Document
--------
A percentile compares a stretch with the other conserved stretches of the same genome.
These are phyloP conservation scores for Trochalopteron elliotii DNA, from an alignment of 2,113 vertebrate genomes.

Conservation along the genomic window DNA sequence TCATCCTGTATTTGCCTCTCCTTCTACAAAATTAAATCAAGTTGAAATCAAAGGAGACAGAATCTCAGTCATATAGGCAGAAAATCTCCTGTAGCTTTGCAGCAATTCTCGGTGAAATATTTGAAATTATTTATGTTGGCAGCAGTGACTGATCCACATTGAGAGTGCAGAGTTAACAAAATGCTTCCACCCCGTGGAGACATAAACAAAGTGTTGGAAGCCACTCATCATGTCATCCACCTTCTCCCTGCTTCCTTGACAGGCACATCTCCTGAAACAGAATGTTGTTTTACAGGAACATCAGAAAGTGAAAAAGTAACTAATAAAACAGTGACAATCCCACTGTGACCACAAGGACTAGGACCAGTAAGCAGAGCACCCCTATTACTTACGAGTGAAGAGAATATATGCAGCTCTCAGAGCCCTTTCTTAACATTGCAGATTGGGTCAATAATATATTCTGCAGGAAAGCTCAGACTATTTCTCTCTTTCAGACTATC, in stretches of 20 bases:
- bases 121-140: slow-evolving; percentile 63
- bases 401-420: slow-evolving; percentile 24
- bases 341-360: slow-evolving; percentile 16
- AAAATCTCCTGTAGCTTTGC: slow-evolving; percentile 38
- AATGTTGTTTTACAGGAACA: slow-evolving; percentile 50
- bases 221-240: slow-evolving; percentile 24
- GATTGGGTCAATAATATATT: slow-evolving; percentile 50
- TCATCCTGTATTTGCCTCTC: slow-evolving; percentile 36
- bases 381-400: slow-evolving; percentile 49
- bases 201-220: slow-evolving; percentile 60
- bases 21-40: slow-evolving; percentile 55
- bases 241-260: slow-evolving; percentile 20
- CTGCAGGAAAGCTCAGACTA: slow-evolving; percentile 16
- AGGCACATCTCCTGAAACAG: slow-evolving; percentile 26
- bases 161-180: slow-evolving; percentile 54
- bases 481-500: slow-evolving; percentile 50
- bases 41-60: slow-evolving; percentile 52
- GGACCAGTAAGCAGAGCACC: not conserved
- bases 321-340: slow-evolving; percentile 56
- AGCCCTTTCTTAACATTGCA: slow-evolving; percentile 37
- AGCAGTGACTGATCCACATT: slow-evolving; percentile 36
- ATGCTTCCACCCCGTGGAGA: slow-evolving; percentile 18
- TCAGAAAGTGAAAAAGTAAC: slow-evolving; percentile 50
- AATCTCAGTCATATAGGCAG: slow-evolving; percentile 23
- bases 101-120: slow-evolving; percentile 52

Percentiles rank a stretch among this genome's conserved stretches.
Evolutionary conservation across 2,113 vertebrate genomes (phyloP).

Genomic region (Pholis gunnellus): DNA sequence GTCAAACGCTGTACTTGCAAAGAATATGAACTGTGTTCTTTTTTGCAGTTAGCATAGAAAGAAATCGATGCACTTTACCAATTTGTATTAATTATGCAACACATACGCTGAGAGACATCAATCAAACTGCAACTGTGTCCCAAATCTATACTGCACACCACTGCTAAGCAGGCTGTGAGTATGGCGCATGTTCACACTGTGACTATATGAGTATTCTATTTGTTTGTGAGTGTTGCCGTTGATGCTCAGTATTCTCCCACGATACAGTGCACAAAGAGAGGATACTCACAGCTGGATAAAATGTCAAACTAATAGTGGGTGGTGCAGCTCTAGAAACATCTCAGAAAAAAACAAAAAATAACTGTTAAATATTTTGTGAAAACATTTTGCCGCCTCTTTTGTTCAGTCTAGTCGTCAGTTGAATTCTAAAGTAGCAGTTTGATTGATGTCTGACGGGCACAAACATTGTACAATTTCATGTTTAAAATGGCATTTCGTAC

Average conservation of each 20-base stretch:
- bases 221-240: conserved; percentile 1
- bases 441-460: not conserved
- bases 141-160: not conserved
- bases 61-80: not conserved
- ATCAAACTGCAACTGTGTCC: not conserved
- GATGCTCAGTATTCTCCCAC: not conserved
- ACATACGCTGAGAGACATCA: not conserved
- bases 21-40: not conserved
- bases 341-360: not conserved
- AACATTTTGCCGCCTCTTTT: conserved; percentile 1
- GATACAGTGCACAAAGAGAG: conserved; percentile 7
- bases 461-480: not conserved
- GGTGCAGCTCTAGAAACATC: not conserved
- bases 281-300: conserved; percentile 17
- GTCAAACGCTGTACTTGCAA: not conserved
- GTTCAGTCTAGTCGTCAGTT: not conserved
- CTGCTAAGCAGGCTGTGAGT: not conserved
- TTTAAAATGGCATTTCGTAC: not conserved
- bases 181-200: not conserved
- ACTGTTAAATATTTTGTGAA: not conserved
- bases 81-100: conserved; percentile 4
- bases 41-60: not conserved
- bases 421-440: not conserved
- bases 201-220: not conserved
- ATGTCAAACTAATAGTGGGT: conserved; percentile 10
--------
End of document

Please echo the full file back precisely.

A percentile compares a stretch with the other conserved stretches of the same genome.
These are phyloP conservation scores for Trochalopteron elliotii DNA, from an alignment of 2,113 vertebrate genomes.

Conservation along the genomic window DNA sequence TCATCCTGTATTTGCCTCTCCTTCTACAAAATTAAATCAAGTTGAAATCAAAGGAGACAGAATCTCAGTCATATAGGCAGAAAATCTCCTGTAGCTTTGCAGCAATTCTCGGTGAAATATTTGAAATTATTTATGTTGGCAGCAGTGACTGATCCACATTGAGAGTGCAGAGTTAACAAAATGCTTCCACCCCGTGGAGACATAAACAAAGTGTTGGAAGCCACTCATCATGTCATCCACCTTCTCCCTGCTTCCTTGACAGGCACATCTCCTGAAACAGAATGTTGTTTTACAGGAACATCAGAAAGTGAAAAAGTAACTAATAAAACAGTGACAATCCCACTGTGACCACAAGGACTAGGACCAGTAAGCAGAGCACCCCTATTACTTACGAGTGAAGAGAATATATGCAGCTCTCAGAGCCCTTTCTTAACATTGCAGATTGGGTCAATAATATATTCTGCAGGAAAGCTCAGACTATTTCTCTCTTTCAGACTATC, in stretches of 20 bases:
- bases 121-140: slow-evolving; percentile 63
- bases 401-420: slow-evolving; percentile 24
- bases 341-360: slow-evolving; percentile 16
- AAAATCTCCTGTAGCTTTGC: slow-evolving; percentile 38
- AATGTTGTTTTACAGGAACA: slow-evolving; percentile 50
- bases 221-240: slow-evolving; percentile 24
- GATTGGGTCAATAATATATT: slow-evolving; percentile 50
- TCATCCTGTATTTGCCTCTC: slow-evolving; percentile 36
- bases 381-400: slow-evolving; percentile 49
- bases 201-220: slow-evolving; percentile 60
- bases 21-40: slow-evolving; percentile 55
- bases 241-260: slow-evolving; percentile 20
- CTGCAGGAAAGCTCAGACTA: slow-evolving; percentile 16
- AGGCACATCTCCTGAAACAG: slow-evolving; percentile 26
- bases 161-180: slow-evolving; percentile 54
- bases 481-500: slow-evolving; percentile 50
- bases 41-60: slow-evolving; percentile 52
- GGACCAGTAAGCAGAGCACC: not conserved
- bases 321-340: slow-evolving; percentile 56
- AGCCCTTTCTTAACATTGCA: slow-evolving; percentile 37
- AGCAGTGACTGATCCACATT: slow-evolving; percentile 36
- ATGCTTCCACCCCGTGGAGA: slow-evolving; percentile 18
- TCAGAAAGTGAAAAAGTAAC: slow-evolving; percentile 50
- AATCTCAGTCATATAGGCAG: slow-evolving; percentile 23
- bases 101-120: slow-evolving; percentile 52

Percentiles rank a stretch among this genome's conserved stretches.
Evolutionary conservation across 2,113 vertebrate genomes (phyloP).

Genomic region (Pholis gunnellus): DNA sequence GTCAAACGCTGTACTTGCAAAGAATATGAACTGTGTTCTTTTTTGCAGTTAGCATAGAAAGAAATCGATGCACTTTACCAATTTGTATTAATTATGCAACACATACGCTGAGAGACATCAATCAAACTGCAACTGTGTCCCAAATCTATACTGCACACCACTGCTAAGCAGGCTGTGAGTATGGCGCATGTTCACACTGTGACTATATGAGTATTCTATTTGTTTGTGAGTGTTGCCGTTGATGCTCAGTATTCTCCCACGATACAGTGCACAAAGAGAGGATACTCACAGCTGGATAAAATGTCAAACTAATAGTGGGTGGTGCAGCTCTAGAAACATCTCAGAAAAAAACAAAAAATAACTGTTAAATATTTTGTGAAAACATTTTGCCGCCTCTTTTGTTCAGTCTAGTCGTCAGTTGAATTCTAAAGTAGCAGTTTGATTGATGTCTGACGGGCACAAACATTGTACAATTTCATGTTTAAAATGGCATTTCGTAC

Average conservation of each 20-base stretch:
- bases 221-240: conserved; percentile 1
- bases 441-460: not conserved
- bases 141-160: not conserved
- bases 61-80: not conserved
- ATCAAACTGCAACTGTGTCC: not conserved
- GATGCTCAGTATTCTCCCAC: not conserved
- ACATACGCTGAGAGACATCA: not conserved
- bases 21-40: not conserved
- bases 341-360: not conserved
- AACATTTTGCCGCCTCTTTT: conserved; percentile 1
- GATACAGTGCACAAAGAGAG: conserved; percentile 7
- bases 461-480: not conserved
- GGTGCAGCTCTAGAAACATC: not conserved
- bases 281-300: conserved; percentile 17
- GTCAAACGCTGTACTTGCAA: not conserved
- GTTCAGTCTAGTCGTCAGTT: not conserved
- CTGCTAAGCAGGCTGTGAGT: not conserved
- TTTAAAATGGCATTTCGTAC: not conserved
- bases 181-200: not conserved
- ACTGTTAAATATTTTGTGAA: not conserved
- bases 81-100: conserved; percentile 4
- bases 41-60: not conserved
- bases 421-440: not conserved
- bases 201-220: not conserved
- ATGTCAAACTAATAGTGGGT: conserved; percentile 10